Garcia postured as a populist friend of working people at the event, cynically suggesting that figures such as Sadlowski and himself treat “working people with the highest dignity” and put “their interests first.” As the World Socialist Web Site has reported previously, Garcia himself has long been part of the Democratic Party establishment and carried out the demands of the ruling elite for austerity, most recently pushing through over $400 million in cuts while serving as Cook County Commissioner.
In facing off against Emanuel, he has sought to posture as a “left,” while indicating to the financial elite of the city that he is better suited to carry out the attacks they require against the working class. Garcia mouthed empty and insincere criticisms of Emanuel’s connections with Chicago’s super-rich, stating, “We don’t need no politicians that kowtow to the millionaires and the billionaires.”
In his financial plan for “fiscal sustainability,” however, he outlines a program of drastic cuts to city programs and departments—as well as threats of a municipal bankruptcy—criticizing Emanuel for his “poor financial management practice of accumulating long-term debt to pay off annual department expenses.”
The final speaker supporting Garcia and Sadlowski Garza, Senator Bernie Sanders of Vermont, was in Chicago as part of a fundraising tour in advance of a possible presidential run. On Friday he was scheduled to host a private breakfast with a “suggested donation” of $1,000 per person.
Belying his supposed opposition to the “big-money” politicians, Sanders told Crain’s Chicago Business, “I am not going to Chicago to attack Rahm Emanuel. I’ve known him for many years.”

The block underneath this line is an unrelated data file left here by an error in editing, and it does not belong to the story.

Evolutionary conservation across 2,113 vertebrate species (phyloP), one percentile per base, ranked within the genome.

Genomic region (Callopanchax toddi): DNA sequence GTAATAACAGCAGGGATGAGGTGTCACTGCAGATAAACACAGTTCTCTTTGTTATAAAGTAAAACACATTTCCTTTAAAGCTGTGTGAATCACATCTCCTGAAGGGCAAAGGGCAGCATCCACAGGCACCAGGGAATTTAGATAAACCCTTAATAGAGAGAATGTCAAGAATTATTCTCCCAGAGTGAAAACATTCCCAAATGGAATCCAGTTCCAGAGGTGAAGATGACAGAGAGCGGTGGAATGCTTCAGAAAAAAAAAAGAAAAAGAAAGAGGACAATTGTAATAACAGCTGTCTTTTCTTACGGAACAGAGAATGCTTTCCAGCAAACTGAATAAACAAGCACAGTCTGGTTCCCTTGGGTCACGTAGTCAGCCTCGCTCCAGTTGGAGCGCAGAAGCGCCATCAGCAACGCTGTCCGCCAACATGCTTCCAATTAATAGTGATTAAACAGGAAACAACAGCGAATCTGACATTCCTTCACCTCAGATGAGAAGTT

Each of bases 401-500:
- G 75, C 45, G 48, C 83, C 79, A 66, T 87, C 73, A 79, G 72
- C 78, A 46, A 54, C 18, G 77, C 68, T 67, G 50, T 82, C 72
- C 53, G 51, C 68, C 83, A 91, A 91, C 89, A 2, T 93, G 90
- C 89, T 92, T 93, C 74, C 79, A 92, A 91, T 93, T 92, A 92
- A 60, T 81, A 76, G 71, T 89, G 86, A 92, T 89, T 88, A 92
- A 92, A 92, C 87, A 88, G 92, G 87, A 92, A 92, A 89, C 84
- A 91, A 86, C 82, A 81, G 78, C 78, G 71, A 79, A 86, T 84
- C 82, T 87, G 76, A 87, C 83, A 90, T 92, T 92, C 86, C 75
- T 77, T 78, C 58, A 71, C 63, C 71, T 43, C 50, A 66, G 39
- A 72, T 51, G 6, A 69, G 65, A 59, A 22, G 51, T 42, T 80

While quoting several statistics about the growth of social inequality in the US, Sanders remained absolutely silent on questions of war and the record of the Democratic Party.
Instead, he promoted the poisonous nationalism which has long served to divide workers, stating: “We are going to fight for new trade policies in America! Not NAFTA, not CAFTA, not Trans-Pacific.
“Every day on TV, we see corporations say, ‘Buy this product, buy that product!’ If they want us to buy their products, how about they produce them in the United States of America!”
Finally, in an indication of the real nervousness in the political establishment over growing popular discontent, Sanders said, “Brothers and sisters, what is happening here is truly of national significance. Workers are working longer hours for lower wages. They’re worried about their kids, they’re worried about their parents. They’re saying ‘Hey, Government doesn’t represent me! You don’t represent my family! They represent the rich and the powerful. The government is an oligarchy. They own it, I quit!’ But what you are saying here is that you are not giving up easily.”
There is a chasm which separates the working class from all of the figures assembled at Thursday’s rally: the trade union officials, the upper middle class liberals, the pseudo-lefts. It is only in establishing its political independence in opposition to all of these forces, which serve as defenders of the capitalist order, that any of workers’ social needs can be met.